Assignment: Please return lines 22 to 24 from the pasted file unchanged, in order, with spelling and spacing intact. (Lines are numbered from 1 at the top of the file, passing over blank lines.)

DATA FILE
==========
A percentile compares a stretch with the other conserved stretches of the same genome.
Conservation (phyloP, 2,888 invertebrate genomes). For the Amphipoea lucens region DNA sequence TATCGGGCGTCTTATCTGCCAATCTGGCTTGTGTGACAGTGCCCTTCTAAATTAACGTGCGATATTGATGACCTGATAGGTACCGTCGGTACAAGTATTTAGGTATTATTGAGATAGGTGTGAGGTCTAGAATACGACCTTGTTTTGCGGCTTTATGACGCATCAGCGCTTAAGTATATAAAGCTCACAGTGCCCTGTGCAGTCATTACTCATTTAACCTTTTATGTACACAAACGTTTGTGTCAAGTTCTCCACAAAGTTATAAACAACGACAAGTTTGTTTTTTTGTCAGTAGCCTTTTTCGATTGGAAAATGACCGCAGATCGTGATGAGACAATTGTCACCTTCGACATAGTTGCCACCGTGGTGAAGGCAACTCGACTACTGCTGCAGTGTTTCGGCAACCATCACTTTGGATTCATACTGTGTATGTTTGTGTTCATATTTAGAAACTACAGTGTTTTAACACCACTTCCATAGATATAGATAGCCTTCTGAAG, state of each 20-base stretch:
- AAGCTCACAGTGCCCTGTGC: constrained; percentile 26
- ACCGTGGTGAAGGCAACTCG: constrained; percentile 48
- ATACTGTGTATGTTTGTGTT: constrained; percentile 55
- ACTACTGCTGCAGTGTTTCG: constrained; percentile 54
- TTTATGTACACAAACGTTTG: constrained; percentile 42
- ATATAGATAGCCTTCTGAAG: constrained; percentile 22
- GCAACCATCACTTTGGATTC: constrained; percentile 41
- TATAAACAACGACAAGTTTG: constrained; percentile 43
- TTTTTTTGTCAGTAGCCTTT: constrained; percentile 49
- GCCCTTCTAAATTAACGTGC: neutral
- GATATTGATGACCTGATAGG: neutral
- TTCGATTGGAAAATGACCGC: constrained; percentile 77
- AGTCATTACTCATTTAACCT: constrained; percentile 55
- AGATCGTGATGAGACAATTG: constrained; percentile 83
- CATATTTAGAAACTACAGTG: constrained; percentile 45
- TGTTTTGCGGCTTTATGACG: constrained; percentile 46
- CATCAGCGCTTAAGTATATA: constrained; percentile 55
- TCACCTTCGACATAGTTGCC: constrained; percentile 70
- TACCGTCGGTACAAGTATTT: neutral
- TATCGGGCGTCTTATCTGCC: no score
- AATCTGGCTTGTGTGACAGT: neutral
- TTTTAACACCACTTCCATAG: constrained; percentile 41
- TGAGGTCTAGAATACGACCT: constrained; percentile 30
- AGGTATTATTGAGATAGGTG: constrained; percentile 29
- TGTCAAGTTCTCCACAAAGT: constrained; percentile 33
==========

- TATCGGGCGTCTTATCTGCC: no score
- AATCTGGCTTGTGTGACAGT: neutral
- TTTTAACACCACTTCCATAG: constrained; percentile 41